An Ecosystem in Jeopardy
Among the concerns of mining so close to the largest wilderness area east of the Mississippi River is that hydrologic and water quality changes will damage the Okefenokee, as well as the St. Marys River that flows from its beautiful, placid waters. The Okefenokee is entirely rain-fed and relies on the structural function of Trail Ridge to maintain water levels. Unfortunately, Twin Pines’ models use minimal data to estimate the impacts and safety of their operations. They also fail to provide adequate information about how water will be managed and the impact withdrawals will have on the Floridan aquifer and the St. Marys River.
We’re working to save the swamp.
After Twin Pines first submitted its application to mine 12,000 acres, more than 20,000 public comments were received on the proposal, and it became apparent that an environmental impact statement (EIS) would be required. Twin Pines then withdrew its first application in January 2020 and in March 2020, resubmitted an application for a “demonstration mining project” (spanning almost 900 acres), in the hopes of avoiding an EIS as required by the National Environmental Policy Act. Unfortunately, rollbacks to the Clean Water Act in June 2020 eliminated the need for the project to be permitted by the Federal Government. This leaves GA EPD responsible for issuing the permits necessary for Twin Pines to mine Trail Ridge.
One Hundred Miles is one of the 40 organizations from around the Southeast and the country that have come together to form the Okefenokee Protection Alliance (OPA). Together, these groups are monitoring the process and working to engage the public to ensure the swamp is protected.
Member groups of OPA and citizens around the world submitted roughly 60,000 comments to the Corps about their heavy mineral sand mine proposals. While the public comment period has expired, OPA and OHM continue to engage experts in evaluating Twin Pines’ proposal, share information with elected officials, and educate community members on the issue.
You can help.
The GA EPD has announced they will take public comments now, and a formal comment period will commence at a later date. OHM stands firm on our recommendation that the permit to mine 898 acres be denied. If the permit is not denied, Twin Pines is likely to continue applying for permits to mine more property beyond this demonstration site.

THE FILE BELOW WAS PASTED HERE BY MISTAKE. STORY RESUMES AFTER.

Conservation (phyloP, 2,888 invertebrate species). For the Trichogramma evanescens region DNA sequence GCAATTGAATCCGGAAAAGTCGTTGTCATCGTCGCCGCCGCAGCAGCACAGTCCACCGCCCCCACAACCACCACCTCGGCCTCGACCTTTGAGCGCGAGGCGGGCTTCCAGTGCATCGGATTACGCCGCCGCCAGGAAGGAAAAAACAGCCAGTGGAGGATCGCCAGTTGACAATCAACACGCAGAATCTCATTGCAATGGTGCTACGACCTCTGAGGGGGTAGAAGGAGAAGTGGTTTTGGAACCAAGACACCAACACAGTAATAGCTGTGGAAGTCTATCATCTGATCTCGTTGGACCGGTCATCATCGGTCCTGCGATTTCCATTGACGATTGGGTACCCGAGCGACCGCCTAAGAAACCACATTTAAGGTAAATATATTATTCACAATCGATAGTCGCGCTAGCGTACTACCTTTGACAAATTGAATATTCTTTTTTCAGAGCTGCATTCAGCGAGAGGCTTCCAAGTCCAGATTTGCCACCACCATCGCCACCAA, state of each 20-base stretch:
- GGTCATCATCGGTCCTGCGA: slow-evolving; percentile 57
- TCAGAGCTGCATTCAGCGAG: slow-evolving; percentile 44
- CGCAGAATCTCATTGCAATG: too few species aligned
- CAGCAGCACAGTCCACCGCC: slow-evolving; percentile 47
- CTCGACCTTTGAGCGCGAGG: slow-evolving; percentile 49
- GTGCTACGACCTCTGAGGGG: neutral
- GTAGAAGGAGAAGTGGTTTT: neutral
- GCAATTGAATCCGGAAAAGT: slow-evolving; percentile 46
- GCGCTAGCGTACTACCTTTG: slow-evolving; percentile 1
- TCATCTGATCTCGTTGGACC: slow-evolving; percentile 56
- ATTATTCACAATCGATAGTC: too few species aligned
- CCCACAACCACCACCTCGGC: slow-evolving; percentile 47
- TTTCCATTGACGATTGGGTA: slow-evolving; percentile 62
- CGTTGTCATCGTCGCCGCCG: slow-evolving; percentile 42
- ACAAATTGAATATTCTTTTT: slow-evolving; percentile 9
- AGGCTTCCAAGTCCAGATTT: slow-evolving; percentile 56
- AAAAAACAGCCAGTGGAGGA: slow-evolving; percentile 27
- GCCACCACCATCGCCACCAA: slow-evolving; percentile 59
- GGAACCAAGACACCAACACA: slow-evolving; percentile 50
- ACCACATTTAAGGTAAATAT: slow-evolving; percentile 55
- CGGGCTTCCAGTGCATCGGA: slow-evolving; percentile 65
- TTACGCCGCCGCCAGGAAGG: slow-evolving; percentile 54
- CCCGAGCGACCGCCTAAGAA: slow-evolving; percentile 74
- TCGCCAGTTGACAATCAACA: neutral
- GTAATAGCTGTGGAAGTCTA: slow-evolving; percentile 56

OHM will share more information and opportunities to make your voice heard as future decisions are made. Until then, take action via the buttons below to email GA EPD and Governor Kemp.
The largest wilderness area east of the Mississippi
The Okefenokee Swamp covers 440,000 acres. That’s more than three times the total land mass of all Georgia’s barrier islands! It includes 370,000 acres of freshwater wetlands—an area larger than all of Georgia’s tidal salt marshes—and 353,981 acres of wilderness area, more than half the size of the Smoky Mountain National Park.
An Evolving Ecosystem
One million years ago, when sea levels were much higher than today, Trail Ridge was a barrier island. This geological feature allowed for freshwater to accumulate in what is now the Okefenokee Swamp. The swamp as we know it today began forming five to seven thousand years ago when the peat moss first established in the area.
An Ecological—and Economic—Driver for our Region
The Okefenokee Swamp supports more than 750 local jobs in Charlton County and Southeast Georgia. Approximately 600,000 annual visitors come from all 50 states and ~35 countries.
A Wonder of the World
In addition to its status as a National Wildlife Refuge and a Wetland of International Importance, the Okefenokee is on the “tentative list” of United Nations Education, Scientific and Cultural Organization (UNESCO) World Heritage Sites.
VP, Coastal Conservation
“The Okefenokee Swamp National Wildlife Refuge is an irreplaceable piece of Georgia’s history and a world-renowned ecosystem. Join us in speaking out to protect it.”
Contact Alice for more information about our efforts to protect the Okefenokee.